"Kiknek van sárga cipőjük?"

Translation:Who has yellow shoes?

October 13, 2016

This discussion is locked.


i guess kiknek is plural, why isnt 'who have yellow shoes' accepted?


Because English doesn't write it that way. It's "Who has yellow shoes?" even if you expect that answer might be more than one person.


If your Hungarian question translates to: Who has yellow shoes? Then how does this get translated to English: Kinek van sarga cipoje? To me 'kiknek sounds plural, in which case the logical English question would be: Which of you has yellow shoes? and not the answer you show.


"Who has yellow shoes?" could be singular or plural. In fact it is more likely to plural.

  • 1553

Perhaps a closer translation could be "Who of them has yellow shoes".

If not, I'll be grateful if someone could rightly translate my proposed version in Hungarian.


"Who of them" may be closer, but it still sounds like you're looking for one owner among multiple people, but the Hungarian sentence asks about multiple owners. And it might be more probable to ask "Who of you" anyway, wanting to know who/how many of a group of people have yellow shoes. I don't think that there's a very satisfying translation for kik in English.
For the Hungarian translation I'll guess wildly and say you could express it with "Közülük kinek van sárga cipője?", the first word meaning "from among them".


------- who-all has . . .

Big 10 nov 18


"Who all" could be good, yes. Just leave out the dash.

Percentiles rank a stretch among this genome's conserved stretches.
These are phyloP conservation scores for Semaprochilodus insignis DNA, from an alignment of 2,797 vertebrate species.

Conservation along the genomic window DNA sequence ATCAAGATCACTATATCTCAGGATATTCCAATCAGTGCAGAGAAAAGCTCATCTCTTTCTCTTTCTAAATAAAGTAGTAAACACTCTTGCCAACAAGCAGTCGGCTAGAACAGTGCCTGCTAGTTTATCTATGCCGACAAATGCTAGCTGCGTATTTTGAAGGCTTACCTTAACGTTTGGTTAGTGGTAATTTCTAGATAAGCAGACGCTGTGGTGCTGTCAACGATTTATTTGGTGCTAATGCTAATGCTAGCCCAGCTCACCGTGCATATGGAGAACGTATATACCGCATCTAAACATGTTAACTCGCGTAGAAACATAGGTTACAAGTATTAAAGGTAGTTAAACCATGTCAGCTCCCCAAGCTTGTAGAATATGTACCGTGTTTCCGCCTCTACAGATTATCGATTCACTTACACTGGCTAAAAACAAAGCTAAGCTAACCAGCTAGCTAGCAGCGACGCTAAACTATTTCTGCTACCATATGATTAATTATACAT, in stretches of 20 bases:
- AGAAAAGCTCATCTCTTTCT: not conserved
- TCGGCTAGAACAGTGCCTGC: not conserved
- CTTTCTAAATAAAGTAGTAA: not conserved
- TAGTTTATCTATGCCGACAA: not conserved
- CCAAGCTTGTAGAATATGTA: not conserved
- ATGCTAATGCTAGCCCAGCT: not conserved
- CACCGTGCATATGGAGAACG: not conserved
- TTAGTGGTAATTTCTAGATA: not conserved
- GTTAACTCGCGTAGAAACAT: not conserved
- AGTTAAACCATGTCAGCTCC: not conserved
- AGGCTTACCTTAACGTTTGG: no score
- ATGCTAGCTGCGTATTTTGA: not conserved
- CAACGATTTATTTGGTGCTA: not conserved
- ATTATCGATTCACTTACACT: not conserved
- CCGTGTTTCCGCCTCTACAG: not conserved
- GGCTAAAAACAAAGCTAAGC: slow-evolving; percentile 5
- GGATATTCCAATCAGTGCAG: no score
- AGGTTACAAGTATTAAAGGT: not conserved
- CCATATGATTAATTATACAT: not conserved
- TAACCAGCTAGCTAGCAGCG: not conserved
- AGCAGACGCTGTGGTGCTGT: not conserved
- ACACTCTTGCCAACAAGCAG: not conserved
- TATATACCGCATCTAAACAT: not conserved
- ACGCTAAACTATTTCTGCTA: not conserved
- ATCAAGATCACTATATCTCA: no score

We can convey the plurality in English by asking "Who all has yellow shoes." It's not especially formal, but it's not at all uncommon...

-------- dqjaco agrees with you. i'll leave the dash out from now on !

Big 11 nov 18


It's not especially formal, but it's not at all uncommon...

I've never heard that before. I initially thought you were making a joke!


I don't know if that's dialect in the USA perhaps, but 'who all' is definitely not British English.


It's very regional. I'm not sure which region, but not mine. On the other hand, my English has a lot of Yiddish in it. shrug


We can convey the plurality in English by asking "Who all has yellow shoes." It's not especially formal, but it's not at all uncommon.


It's not wrong, per se, to say who have yellow shoes? but it only sounds natural when in context that makes it grammatically clear that who is plural. For example, a conversation: A: Out of 100 people, only two have yellow shoes. B: Who have yellow shoes? A: Those two.


My ear doesn't like that at all in a stand-alone sentence. For me, sentence B still needs to be "Who HAS yellow shoes." The only context in which my native linguistic sense doesn't balk is if "who have" occurs in a relative clause: "Will the people who have yellow shoes please raise their hands."


This is because "have" in your sentence ("Those of who have..." refers back to "you" (or possibly "those" now that I think about it more) and not to "who." In this case "who" is not the subject, rather "you" is the subject.


Brit or American?


why not "Whose are the yellow shoes?"


I had just done the "A német zeneszerzőknek nincs háza.", where it was explained that "házuk" is incorrect in such instances. Here we have "cipőjük", rather than "cipője", in what appears to be a similar situation.


I think we should delete the "A német zeneszerzőknek nincs háza." sentence to avoid confusion... https://forum.duolingo.com/comment/17742570

"A német zeneszerzőknek nincs házuk" is correct. "Kiknek van sárga cipőjük?" is also correct

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